Viva Cuba, inspiration for World Film Locations: Havana

Today’s post is dedicated to the continuity and growth of my Cuban cinema research, linking my current work to both my past and future projects.  Primarily, it will trace my relationship with a very special film, Viva Cuba, the film that first exposed me to the wonder of Cuban cinema.   By connecting my past interactions with the film to its current role in World Film Locations: Havana, I hope to illuminate how Cuban cultural investigation has influenced my growth as student researcher and global citizen.  In this sense, the post is a bit more personal than informational, but I hope you enjoy it nonetheless…

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Writing about “7 Days in Havana” for the World Film Locations: Havana book

Hi all! With this blog post, we are even closer to finalizing the draft manuscript for World Film Locations: Havana.  Recent work has focused around the non-text portion of the book, specifically the Biographies and “Go Further” sections.  I have been compiling contributing authors’ bios, translating them to English (if originally in Spanish), and discovering new Cuban Film resources for “Go Further,” a short end-of-book chapter on ways to immerse oneself in Cuba’s cinematic culture from home.  Most significantly, I have created an additional scene description piece about the recent film “7 Days in Havana” [7 Días en La Habana].  The film offers a fascinating glimpse into contemporary Havana life, and features an incredibly unique cinematic structure.  It is divided into 7 chapters, each directed by a different international director.  The nationalities of the directors range from Cuban to American to Palestinian to French, producing a rich, diverse work of film.  I feel particularly connected to this film after having visited Havana last summer, where I met its principal screenwriter, Leonardo Padura. He mentioned the film in our conversation, and I have been waiting with baited breath to watch it ever since.  Thanks to my research adviser Ann Marie Stock, I was able to view the film and write about it for World Film Locations: Havana.  Below is a behind-the-scenes look at my scene description draft.  The timecode in the top left corresponds to the particular scene I am writing about, the scene from which I took still frames to accompany the piece (see last post on screen grabs).  I have included the stills below the text.  Enjoy!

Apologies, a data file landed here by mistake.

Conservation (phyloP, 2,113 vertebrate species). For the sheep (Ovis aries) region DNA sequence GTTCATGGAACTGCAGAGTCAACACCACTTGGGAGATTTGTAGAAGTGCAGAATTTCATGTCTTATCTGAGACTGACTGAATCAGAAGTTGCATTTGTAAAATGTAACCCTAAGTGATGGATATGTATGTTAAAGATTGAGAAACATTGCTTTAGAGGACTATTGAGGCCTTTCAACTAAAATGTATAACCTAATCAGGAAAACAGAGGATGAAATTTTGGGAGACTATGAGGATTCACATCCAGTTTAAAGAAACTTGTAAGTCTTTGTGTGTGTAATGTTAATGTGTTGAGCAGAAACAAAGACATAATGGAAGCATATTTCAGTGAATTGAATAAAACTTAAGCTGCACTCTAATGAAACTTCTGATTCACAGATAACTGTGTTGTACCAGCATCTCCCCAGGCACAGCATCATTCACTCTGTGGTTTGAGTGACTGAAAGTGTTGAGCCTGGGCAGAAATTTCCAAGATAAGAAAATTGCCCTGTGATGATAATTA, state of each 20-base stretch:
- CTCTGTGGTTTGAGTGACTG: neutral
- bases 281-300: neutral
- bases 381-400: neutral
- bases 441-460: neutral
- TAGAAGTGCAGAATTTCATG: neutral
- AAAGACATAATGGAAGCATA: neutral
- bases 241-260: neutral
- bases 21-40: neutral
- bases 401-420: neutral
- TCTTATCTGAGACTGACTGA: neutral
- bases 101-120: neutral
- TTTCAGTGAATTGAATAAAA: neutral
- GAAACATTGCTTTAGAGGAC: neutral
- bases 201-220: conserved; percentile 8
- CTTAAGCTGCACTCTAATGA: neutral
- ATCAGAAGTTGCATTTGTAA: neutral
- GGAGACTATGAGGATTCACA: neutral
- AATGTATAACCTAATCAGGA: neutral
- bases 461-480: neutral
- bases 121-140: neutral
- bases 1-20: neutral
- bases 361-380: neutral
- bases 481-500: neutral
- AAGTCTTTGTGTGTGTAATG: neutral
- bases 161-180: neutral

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Compiling images for World Film Locations: Havana

Hello all!  Exciting news to report on World Film Locations: Havana– after spending three busy, busy days working in Williamsburg with my professor, editor, and co-author, the book has come together beautifully!  Together, we compiled the book’s scene description essays (those that have already been submitted by fellow co-authors and contributors), “spotlight” essays, and graphics.  By nature of being devoted to film and visual arts, the book strongly emphasizes its images.  For every film that it features (a whopping 47 movies!), the book contains accompanying imagery, in the form of multiple still frames (screen shots, if you will) from each film.  By providing the reader with these specially selected screen grabs, the book’s graphic design adds a visual richness to the film descriptions.   In addition to contributing three original film descriptions to the book, I am in charge of selecting, formatting, and compiling the screen grabs, a responsibility- and privilege- that I am greatly enjoying.  While in Williamsburg, I worked with Troy Davis of the Swem Media Center to learn the process of taking still frames from our films.  Two software downloads, multiple lessons, and a file of mistaken screen shots later, I was in business.  The following will detail my work with the screen grabs, or as I’m deeming it, “Emma’s foray into the world of book design.”

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Cuba, Memory, and the National Art Schools

After some time away from away from Cuba, I have returned.  In spirit, that is.  You see, in recent weeks I have poured myself into my work on the World Film Locations: Havana book.  Together with my research advisor- and editor, fellow author- I have been writing, compiling essays, and designing our literary tribute to Cuban cinema. In doing so, my mind has been transported back to the bright and bustling island.  One year ago, I visited Cuba for the first time, and since then it has left a searing, warm impression on my psyche.  Its sounds, its people, its throbbing pace of life- and, indeed, its arts- are never far from my mind.  It is thus fitting to devote this blog post to the theme of memory and reminiscence as they apply to film in Cuba.

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Cuban Film Research, An Introduction

“El cine es un arte.”

–       Ley No. 169, the second law of Cuba’s Revolutionary government, 1959

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